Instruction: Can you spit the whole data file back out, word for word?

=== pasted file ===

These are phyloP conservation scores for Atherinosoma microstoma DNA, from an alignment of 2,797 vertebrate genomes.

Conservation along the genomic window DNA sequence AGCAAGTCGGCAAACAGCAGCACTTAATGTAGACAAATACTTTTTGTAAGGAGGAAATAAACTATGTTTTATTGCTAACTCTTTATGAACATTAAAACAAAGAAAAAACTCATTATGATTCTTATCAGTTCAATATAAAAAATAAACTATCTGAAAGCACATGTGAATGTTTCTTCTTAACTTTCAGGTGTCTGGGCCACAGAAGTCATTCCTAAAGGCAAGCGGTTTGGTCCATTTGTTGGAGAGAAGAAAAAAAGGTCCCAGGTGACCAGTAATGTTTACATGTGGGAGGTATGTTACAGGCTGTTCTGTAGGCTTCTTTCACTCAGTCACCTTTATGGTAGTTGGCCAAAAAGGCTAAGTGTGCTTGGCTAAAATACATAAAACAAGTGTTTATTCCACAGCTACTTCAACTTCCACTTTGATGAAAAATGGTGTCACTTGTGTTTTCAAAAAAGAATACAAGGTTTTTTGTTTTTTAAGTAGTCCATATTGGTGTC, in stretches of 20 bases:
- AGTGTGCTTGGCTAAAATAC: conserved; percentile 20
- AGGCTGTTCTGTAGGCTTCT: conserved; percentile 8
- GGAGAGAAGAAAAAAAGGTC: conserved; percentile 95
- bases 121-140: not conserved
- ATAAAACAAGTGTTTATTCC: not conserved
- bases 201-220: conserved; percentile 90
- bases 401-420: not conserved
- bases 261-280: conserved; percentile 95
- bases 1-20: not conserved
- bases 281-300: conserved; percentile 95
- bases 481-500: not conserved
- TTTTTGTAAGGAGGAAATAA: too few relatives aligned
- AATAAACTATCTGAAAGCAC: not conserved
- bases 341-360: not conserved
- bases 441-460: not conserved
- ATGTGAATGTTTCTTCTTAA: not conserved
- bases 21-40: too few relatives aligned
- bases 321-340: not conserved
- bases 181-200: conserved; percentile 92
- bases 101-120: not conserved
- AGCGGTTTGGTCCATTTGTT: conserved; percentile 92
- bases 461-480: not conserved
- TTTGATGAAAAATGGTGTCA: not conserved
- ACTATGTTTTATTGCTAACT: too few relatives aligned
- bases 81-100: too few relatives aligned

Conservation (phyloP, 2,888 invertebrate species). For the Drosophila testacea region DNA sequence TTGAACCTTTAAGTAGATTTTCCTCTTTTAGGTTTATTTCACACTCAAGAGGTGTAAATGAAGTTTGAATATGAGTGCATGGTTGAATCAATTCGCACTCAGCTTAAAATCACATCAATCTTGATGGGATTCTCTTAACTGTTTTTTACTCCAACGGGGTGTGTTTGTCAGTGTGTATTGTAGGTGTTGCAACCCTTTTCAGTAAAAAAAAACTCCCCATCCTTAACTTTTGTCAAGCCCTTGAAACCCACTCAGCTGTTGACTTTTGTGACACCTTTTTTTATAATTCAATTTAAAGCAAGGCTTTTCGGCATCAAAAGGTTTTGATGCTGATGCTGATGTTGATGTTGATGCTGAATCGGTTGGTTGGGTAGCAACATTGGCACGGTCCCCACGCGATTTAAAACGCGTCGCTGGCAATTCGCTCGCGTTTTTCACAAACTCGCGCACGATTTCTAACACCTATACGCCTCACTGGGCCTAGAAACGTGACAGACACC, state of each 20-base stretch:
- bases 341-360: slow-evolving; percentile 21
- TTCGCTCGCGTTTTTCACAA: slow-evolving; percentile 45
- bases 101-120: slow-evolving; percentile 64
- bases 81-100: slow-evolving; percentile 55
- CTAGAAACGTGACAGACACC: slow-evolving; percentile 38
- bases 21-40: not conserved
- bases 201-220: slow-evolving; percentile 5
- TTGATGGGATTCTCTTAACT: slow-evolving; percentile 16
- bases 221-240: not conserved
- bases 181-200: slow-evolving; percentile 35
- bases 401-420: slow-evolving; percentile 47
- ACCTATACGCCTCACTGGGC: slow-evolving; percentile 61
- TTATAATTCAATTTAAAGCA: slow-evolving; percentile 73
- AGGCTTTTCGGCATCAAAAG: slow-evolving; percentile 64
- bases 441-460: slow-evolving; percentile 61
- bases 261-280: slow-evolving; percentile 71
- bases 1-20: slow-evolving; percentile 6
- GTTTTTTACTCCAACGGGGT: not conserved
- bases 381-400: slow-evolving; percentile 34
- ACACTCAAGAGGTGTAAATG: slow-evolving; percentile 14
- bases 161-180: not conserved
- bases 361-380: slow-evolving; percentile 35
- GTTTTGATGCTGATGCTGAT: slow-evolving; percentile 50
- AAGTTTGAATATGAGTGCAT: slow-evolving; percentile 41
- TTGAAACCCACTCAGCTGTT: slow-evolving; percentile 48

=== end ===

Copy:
These are phyloP conservation scores for Atherinosoma microstoma DNA, from an alignment of 2,797 vertebrate genomes.

Conservation along the genomic window DNA sequence AGCAAGTCGGCAAACAGCAGCACTTAATGTAGACAAATACTTTTTGTAAGGAGGAAATAAACTATGTTTTATTGCTAACTCTTTATGAACATTAAAACAAAGAAAAAACTCATTATGATTCTTATCAGTTCAATATAAAAAATAAACTATCTGAAAGCACATGTGAATGTTTCTTCTTAACTTTCAGGTGTCTGGGCCACAGAAGTCATTCCTAAAGGCAAGCGGTTTGGTCCATTTGTTGGAGAGAAGAAAAAAAGGTCCCAGGTGACCAGTAATGTTTACATGTGGGAGGTATGTTACAGGCTGTTCTGTAGGCTTCTTTCACTCAGTCACCTTTATGGTAGTTGGCCAAAAAGGCTAAGTGTGCTTGGCTAAAATACATAAAACAAGTGTTTATTCCACAGCTACTTCAACTTCCACTTTGATGAAAAATGGTGTCACTTGTGTTTTCAAAAAAGAATACAAGGTTTTTTGTTTTTTAAGTAGTCCATATTGGTGTC, in stretches of 20 bases:
- AGTGTGCTTGGCTAAAATAC: conserved; percentile 20
- AGGCTGTTCTGTAGGCTTCT: conserved; percentile 8
- GGAGAGAAGAAAAAAAGGTC: conserved; percentile 95
- bases 121-140: not conserved
- ATAAAACAAGTGTTTATTCC: not conserved
- bases 201-220: conserved; percentile 90
- bases 401-420: not conserved
- bases 261-280: conserved; percentile 95
- bases 1-20: not conserved
- bases 281-300: conserved; percentile 95
- bases 481-500: not conserved
- TTTTTGTAAGGAGGAAATAA: too few relatives aligned
- AATAAACTATCTGAAAGCAC: not conserved
- bases 341-360: not conserved
- bases 441-460: not conserved
- ATGTGAATGTTTCTTCTTAA: not conserved
- bases 21-40: too few relatives aligned
- bases 321-340: not conserved
- bases 181-200: conserved; percentile 92
- bases 101-120: not conserved
- AGCGGTTTGGTCCATTTGTT: conserved; percentile 92
- bases 461-480: not conserved
- TTTGATGAAAAATGGTGTCA: not conserved
- ACTATGTTTTATTGCTAACT: too few relatives aligned
- bases 81-100: too few relatives aligned

Conservation (phyloP, 2,888 invertebrate species). For the Drosophila testacea region DNA sequence TTGAACCTTTAAGTAGATTTTCCTCTTTTAGGTTTATTTCACACTCAAGAGGTGTAAATGAAGTTTGAATATGAGTGCATGGTTGAATCAATTCGCACTCAGCTTAAAATCACATCAATCTTGATGGGATTCTCTTAACTGTTTTTTACTCCAACGGGGTGTGTTTGTCAGTGTGTATTGTAGGTGTTGCAACCCTTTTCAGTAAAAAAAAACTCCCCATCCTTAACTTTTGTCAAGCCCTTGAAACCCACTCAGCTGTTGACTTTTGTGACACCTTTTTTTATAATTCAATTTAAAGCAAGGCTTTTCGGCATCAAAAGGTTTTGATGCTGATGCTGATGTTGATGTTGATGCTGAATCGGTTGGTTGGGTAGCAACATTGGCACGGTCCCCACGCGATTTAAAACGCGTCGCTGGCAATTCGCTCGCGTTTTTCACAAACTCGCGCACGATTTCTAACACCTATACGCCTCACTGGGCCTAGAAACGTGACAGACACC, state of each 20-base stretch:
- bases 341-360: slow-evolving; percentile 21
- TTCGCTCGCGTTTTTCACAA: slow-evolving; percentile 45
- bases 101-120: slow-evolving; percentile 64
- bases 81-100: slow-evolving; percentile 55
- CTAGAAACGTGACAGACACC: slow-evolving; percentile 38
- bases 21-40: not conserved
- bases 201-220: slow-evolving; percentile 5
- TTGATGGGATTCTCTTAACT: slow-evolving; percentile 16
- bases 221-240: not conserved
- bases 181-200: slow-evolving; percentile 35
- bases 401-420: slow-evolving; percentile 47
- ACCTATACGCCTCACTGGGC: slow-evolving; percentile 61
- TTATAATTCAATTTAAAGCA: slow-evolving; percentile 73
- AGGCTTTTCGGCATCAAAAG: slow-evolving; percentile 64
- bases 441-460: slow-evolving; percentile 61
- bases 261-280: slow-evolving; percentile 71
- bases 1-20: slow-evolving; percentile 6
- GTTTTTTACTCCAACGGGGT: not conserved
- bases 381-400: slow-evolving; percentile 34
- ACACTCAAGAGGTGTAAATG: slow-evolving; percentile 14
- bases 161-180: not conserved
- bases 361-380: slow-evolving; percentile 35
- GTTTTGATGCTGATGCTGAT: slow-evolving; percentile 50
- AAGTTTGAATATGAGTGCAT: slow-evolving; percentile 41
- TTGAAACCCACTCAGCTGTT: slow-evolving; percentile 48